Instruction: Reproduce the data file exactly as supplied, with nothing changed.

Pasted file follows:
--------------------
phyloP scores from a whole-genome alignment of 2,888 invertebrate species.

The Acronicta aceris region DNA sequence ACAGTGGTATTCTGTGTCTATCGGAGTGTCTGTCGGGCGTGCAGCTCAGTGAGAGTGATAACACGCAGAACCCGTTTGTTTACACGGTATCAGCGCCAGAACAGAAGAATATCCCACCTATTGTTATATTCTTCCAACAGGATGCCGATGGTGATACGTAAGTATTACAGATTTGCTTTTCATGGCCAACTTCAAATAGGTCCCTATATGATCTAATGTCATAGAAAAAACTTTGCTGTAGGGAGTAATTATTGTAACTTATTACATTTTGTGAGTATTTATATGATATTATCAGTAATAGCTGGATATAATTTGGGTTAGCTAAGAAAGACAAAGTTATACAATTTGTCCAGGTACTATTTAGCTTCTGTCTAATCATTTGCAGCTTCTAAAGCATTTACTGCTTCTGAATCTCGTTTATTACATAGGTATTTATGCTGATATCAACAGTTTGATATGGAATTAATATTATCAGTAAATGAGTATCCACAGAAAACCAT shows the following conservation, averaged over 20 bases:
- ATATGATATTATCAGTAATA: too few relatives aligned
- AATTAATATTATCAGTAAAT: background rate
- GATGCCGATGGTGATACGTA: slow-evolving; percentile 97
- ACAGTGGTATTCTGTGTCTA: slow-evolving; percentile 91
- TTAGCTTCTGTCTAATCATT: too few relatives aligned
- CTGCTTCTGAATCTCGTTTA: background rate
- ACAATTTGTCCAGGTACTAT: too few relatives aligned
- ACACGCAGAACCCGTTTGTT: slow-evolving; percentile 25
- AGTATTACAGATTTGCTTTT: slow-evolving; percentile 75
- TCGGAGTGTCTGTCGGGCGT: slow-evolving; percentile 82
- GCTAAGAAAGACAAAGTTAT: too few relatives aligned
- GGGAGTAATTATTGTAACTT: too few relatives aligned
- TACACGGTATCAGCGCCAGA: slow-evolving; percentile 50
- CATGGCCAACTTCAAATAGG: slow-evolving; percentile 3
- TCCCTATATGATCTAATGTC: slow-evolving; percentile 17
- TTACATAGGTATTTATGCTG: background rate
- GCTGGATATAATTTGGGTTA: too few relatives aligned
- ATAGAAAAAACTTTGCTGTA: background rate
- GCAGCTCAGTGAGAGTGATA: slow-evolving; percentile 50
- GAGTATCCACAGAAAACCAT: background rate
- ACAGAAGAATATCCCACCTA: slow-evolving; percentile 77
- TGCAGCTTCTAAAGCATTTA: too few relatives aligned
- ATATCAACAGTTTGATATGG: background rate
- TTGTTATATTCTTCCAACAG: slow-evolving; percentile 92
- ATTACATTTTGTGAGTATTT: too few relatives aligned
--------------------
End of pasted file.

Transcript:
phyloP scores from a whole-genome alignment of 2,888 invertebrate species.

The Acronicta aceris region DNA sequence ACAGTGGTATTCTGTGTCTATCGGAGTGTCTGTCGGGCGTGCAGCTCAGTGAGAGTGATAACACGCAGAACCCGTTTGTTTACACGGTATCAGCGCCAGAACAGAAGAATATCCCACCTATTGTTATATTCTTCCAACAGGATGCCGATGGTGATACGTAAGTATTACAGATTTGCTTTTCATGGCCAACTTCAAATAGGTCCCTATATGATCTAATGTCATAGAAAAAACTTTGCTGTAGGGAGTAATTATTGTAACTTATTACATTTTGTGAGTATTTATATGATATTATCAGTAATAGCTGGATATAATTTGGGTTAGCTAAGAAAGACAAAGTTATACAATTTGTCCAGGTACTATTTAGCTTCTGTCTAATCATTTGCAGCTTCTAAAGCATTTACTGCTTCTGAATCTCGTTTATTACATAGGTATTTATGCTGATATCAACAGTTTGATATGGAATTAATATTATCAGTAAATGAGTATCCACAGAAAACCAT shows the following conservation, averaged over 20 bases:
- ATATGATATTATCAGTAATA: too few relatives aligned
- AATTAATATTATCAGTAAAT: background rate
- GATGCCGATGGTGATACGTA: slow-evolving; percentile 97
- ACAGTGGTATTCTGTGTCTA: slow-evolving; percentile 91
- TTAGCTTCTGTCTAATCATT: too few relatives aligned
- CTGCTTCTGAATCTCGTTTA: background rate
- ACAATTTGTCCAGGTACTAT: too few relatives aligned
- ACACGCAGAACCCGTTTGTT: slow-evolving; percentile 25
- AGTATTACAGATTTGCTTTT: slow-evolving; percentile 75
- TCGGAGTGTCTGTCGGGCGT: slow-evolving; percentile 82
- GCTAAGAAAGACAAAGTTAT: too few relatives aligned
- GGGAGTAATTATTGTAACTT: too few relatives aligned
- TACACGGTATCAGCGCCAGA: slow-evolving; percentile 50
- CATGGCCAACTTCAAATAGG: slow-evolving; percentile 3
- TCCCTATATGATCTAATGTC: slow-evolving; percentile 17
- TTACATAGGTATTTATGCTG: background rate
- GCTGGATATAATTTGGGTTA: too few relatives aligned
- ATAGAAAAAACTTTGCTGTA: background rate
- GCAGCTCAGTGAGAGTGATA: slow-evolving; percentile 50
- GAGTATCCACAGAAAACCAT: background rate
- ACAGAAGAATATCCCACCTA: slow-evolving; percentile 77
- TGCAGCTTCTAAAGCATTTA: too few relatives aligned
- ATATCAACAGTTTGATATGG: background rate
- TTGTTATATTCTTCCAACAG: slow-evolving; percentile 92
- ATTACATTTTGTGAGTATTT: too few relatives aligned